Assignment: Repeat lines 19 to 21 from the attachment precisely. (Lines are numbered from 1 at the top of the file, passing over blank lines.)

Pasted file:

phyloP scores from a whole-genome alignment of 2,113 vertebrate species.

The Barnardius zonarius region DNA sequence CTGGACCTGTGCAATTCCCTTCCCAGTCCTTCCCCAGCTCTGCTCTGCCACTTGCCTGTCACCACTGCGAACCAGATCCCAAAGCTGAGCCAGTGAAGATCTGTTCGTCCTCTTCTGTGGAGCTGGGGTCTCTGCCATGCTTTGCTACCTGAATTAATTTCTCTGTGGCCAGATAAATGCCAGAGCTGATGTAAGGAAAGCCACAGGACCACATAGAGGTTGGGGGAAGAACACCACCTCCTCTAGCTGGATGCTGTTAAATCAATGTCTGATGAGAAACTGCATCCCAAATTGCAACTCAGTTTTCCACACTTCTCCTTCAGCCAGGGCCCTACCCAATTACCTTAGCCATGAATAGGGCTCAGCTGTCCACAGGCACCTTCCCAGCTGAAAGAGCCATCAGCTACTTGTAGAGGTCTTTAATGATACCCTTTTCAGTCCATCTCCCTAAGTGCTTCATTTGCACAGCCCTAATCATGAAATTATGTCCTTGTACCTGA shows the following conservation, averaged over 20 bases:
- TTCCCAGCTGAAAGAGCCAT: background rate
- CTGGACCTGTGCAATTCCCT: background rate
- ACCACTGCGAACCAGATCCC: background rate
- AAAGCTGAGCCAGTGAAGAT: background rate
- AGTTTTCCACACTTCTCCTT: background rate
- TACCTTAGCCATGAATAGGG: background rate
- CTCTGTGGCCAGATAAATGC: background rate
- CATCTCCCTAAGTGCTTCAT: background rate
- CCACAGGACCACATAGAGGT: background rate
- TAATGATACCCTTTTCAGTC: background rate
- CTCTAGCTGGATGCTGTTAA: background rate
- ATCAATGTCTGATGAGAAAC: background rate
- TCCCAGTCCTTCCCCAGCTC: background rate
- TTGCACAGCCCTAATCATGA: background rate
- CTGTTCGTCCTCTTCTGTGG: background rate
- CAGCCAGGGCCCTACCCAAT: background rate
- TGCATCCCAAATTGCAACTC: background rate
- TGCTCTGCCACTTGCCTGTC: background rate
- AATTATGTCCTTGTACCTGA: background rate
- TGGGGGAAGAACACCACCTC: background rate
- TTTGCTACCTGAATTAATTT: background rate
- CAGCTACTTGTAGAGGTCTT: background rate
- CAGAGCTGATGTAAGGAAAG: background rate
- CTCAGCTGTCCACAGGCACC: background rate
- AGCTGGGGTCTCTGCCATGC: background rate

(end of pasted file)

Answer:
- TGCATCCCAAATTGCAACTC: background rate
- TGCTCTGCCACTTGCCTGTC: background rate
- AATTATGTCCTTGTACCTGA: background rate